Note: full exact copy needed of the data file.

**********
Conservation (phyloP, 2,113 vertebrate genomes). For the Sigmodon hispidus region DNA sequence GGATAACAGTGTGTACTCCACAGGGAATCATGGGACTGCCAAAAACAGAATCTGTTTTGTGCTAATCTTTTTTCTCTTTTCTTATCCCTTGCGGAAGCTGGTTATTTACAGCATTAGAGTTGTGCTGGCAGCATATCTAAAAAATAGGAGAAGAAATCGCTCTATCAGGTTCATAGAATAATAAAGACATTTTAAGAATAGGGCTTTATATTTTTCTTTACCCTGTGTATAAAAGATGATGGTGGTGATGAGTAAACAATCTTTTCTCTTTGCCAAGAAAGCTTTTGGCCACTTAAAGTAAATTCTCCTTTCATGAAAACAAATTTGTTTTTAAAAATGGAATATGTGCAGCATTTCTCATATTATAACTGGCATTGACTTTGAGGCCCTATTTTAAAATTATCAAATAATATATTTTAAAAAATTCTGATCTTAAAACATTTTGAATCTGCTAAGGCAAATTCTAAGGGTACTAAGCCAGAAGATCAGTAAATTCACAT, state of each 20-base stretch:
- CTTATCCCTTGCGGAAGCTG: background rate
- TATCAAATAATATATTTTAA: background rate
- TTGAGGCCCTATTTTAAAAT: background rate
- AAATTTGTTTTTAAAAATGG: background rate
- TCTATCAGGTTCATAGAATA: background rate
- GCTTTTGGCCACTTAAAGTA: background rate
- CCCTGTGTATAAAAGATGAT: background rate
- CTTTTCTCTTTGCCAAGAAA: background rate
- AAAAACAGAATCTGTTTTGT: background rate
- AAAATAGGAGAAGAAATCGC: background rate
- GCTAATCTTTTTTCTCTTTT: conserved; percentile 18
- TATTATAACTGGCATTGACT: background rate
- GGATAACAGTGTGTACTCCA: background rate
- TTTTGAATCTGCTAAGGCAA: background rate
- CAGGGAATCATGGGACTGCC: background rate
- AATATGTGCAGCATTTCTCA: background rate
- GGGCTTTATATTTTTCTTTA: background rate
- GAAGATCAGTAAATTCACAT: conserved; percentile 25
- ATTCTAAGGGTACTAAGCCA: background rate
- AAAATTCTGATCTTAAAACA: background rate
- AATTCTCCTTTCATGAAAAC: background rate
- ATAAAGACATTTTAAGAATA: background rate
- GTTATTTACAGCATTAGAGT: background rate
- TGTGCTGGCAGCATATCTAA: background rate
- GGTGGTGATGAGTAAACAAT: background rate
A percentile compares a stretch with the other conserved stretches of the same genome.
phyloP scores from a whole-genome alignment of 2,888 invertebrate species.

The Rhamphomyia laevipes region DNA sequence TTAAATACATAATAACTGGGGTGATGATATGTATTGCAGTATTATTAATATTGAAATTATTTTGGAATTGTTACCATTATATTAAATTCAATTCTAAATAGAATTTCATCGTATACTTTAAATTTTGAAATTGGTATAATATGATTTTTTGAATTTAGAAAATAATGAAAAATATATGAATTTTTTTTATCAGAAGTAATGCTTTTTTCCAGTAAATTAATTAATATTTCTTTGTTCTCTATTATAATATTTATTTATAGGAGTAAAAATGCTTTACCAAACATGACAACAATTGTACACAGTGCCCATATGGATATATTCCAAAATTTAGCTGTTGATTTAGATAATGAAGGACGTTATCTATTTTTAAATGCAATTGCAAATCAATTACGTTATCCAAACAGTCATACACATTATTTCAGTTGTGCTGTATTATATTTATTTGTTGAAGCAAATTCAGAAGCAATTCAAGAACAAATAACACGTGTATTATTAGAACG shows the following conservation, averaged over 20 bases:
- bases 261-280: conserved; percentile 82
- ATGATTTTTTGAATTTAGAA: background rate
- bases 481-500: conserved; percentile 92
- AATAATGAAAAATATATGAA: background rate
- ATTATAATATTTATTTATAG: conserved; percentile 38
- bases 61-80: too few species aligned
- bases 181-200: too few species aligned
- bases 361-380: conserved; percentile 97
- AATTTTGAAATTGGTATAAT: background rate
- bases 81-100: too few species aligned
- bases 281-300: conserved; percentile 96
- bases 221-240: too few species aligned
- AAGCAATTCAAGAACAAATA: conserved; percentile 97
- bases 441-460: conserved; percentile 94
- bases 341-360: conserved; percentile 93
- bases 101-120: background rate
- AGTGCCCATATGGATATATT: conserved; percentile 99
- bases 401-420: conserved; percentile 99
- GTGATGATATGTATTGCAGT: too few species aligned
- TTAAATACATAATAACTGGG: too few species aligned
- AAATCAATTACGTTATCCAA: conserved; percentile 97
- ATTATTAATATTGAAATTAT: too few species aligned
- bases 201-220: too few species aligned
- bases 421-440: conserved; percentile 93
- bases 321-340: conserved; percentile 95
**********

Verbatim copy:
Conservation (phyloP, 2,113 vertebrate genomes). For the Sigmodon hispidus region DNA sequence GGATAACAGTGTGTACTCCACAGGGAATCATGGGACTGCCAAAAACAGAATCTGTTTTGTGCTAATCTTTTTTCTCTTTTCTTATCCCTTGCGGAAGCTGGTTATTTACAGCATTAGAGTTGTGCTGGCAGCATATCTAAAAAATAGGAGAAGAAATCGCTCTATCAGGTTCATAGAATAATAAAGACATTTTAAGAATAGGGCTTTATATTTTTCTTTACCCTGTGTATAAAAGATGATGGTGGTGATGAGTAAACAATCTTTTCTCTTTGCCAAGAAAGCTTTTGGCCACTTAAAGTAAATTCTCCTTTCATGAAAACAAATTTGTTTTTAAAAATGGAATATGTGCAGCATTTCTCATATTATAACTGGCATTGACTTTGAGGCCCTATTTTAAAATTATCAAATAATATATTTTAAAAAATTCTGATCTTAAAACATTTTGAATCTGCTAAGGCAAATTCTAAGGGTACTAAGCCAGAAGATCAGTAAATTCACAT, state of each 20-base stretch:
- CTTATCCCTTGCGGAAGCTG: background rate
- TATCAAATAATATATTTTAA: background rate
- TTGAGGCCCTATTTTAAAAT: background rate
- AAATTTGTTTTTAAAAATGG: background rate
- TCTATCAGGTTCATAGAATA: background rate
- GCTTTTGGCCACTTAAAGTA: background rate
- CCCTGTGTATAAAAGATGAT: background rate
- CTTTTCTCTTTGCCAAGAAA: background rate
- AAAAACAGAATCTGTTTTGT: background rate
- AAAATAGGAGAAGAAATCGC: background rate
- GCTAATCTTTTTTCTCTTTT: conserved; percentile 18
- TATTATAACTGGCATTGACT: background rate
- GGATAACAGTGTGTACTCCA: background rate
- TTTTGAATCTGCTAAGGCAA: background rate
- CAGGGAATCATGGGACTGCC: background rate
- AATATGTGCAGCATTTCTCA: background rate
- GGGCTTTATATTTTTCTTTA: background rate
- GAAGATCAGTAAATTCACAT: conserved; percentile 25
- ATTCTAAGGGTACTAAGCCA: background rate
- AAAATTCTGATCTTAAAACA: background rate
- AATTCTCCTTTCATGAAAAC: background rate
- ATAAAGACATTTTAAGAATA: background rate
- GTTATTTACAGCATTAGAGT: background rate
- TGTGCTGGCAGCATATCTAA: background rate
- GGTGGTGATGAGTAAACAAT: background rate
A percentile compares a stretch with the other conserved stretches of the same genome.
phyloP scores from a whole-genome alignment of 2,888 invertebrate species.

The Rhamphomyia laevipes region DNA sequence TTAAATACATAATAACTGGGGTGATGATATGTATTGCAGTATTATTAATATTGAAATTATTTTGGAATTGTTACCATTATATTAAATTCAATTCTAAATAGAATTTCATCGTATACTTTAAATTTTGAAATTGGTATAATATGATTTTTTGAATTTAGAAAATAATGAAAAATATATGAATTTTTTTTATCAGAAGTAATGCTTTTTTCCAGTAAATTAATTAATATTTCTTTGTTCTCTATTATAATATTTATTTATAGGAGTAAAAATGCTTTACCAAACATGACAACAATTGTACACAGTGCCCATATGGATATATTCCAAAATTTAGCTGTTGATTTAGATAATGAAGGACGTTATCTATTTTTAAATGCAATTGCAAATCAATTACGTTATCCAAACAGTCATACACATTATTTCAGTTGTGCTGTATTATATTTATTTGTTGAAGCAAATTCAGAAGCAATTCAAGAACAAATAACACGTGTATTATTAGAACG shows the following conservation, averaged over 20 bases:
- bases 261-280: conserved; percentile 82
- ATGATTTTTTGAATTTAGAA: background rate
- bases 481-500: conserved; percentile 92
- AATAATGAAAAATATATGAA: background rate
- ATTATAATATTTATTTATAG: conserved; percentile 38
- bases 61-80: too few species aligned
- bases 181-200: too few species aligned
- bases 361-380: conserved; percentile 97
- AATTTTGAAATTGGTATAAT: background rate
- bases 81-100: too few species aligned
- bases 281-300: conserved; percentile 96
- bases 221-240: too few species aligned
- AAGCAATTCAAGAACAAATA: conserved; percentile 97
- bases 441-460: conserved; percentile 94
- bases 341-360: conserved; percentile 93
- bases 101-120: background rate
- AGTGCCCATATGGATATATT: conserved; percentile 99
- bases 401-420: conserved; percentile 99
- GTGATGATATGTATTGCAGT: too few species aligned
- TTAAATACATAATAACTGGG: too few species aligned
- AAATCAATTACGTTATCCAA: conserved; percentile 97
- ATTATTAATATTGAAATTAT: too few species aligned
- bases 201-220: too few species aligned
- bases 421-440: conserved; percentile 93
- bases 321-340: conserved; percentile 95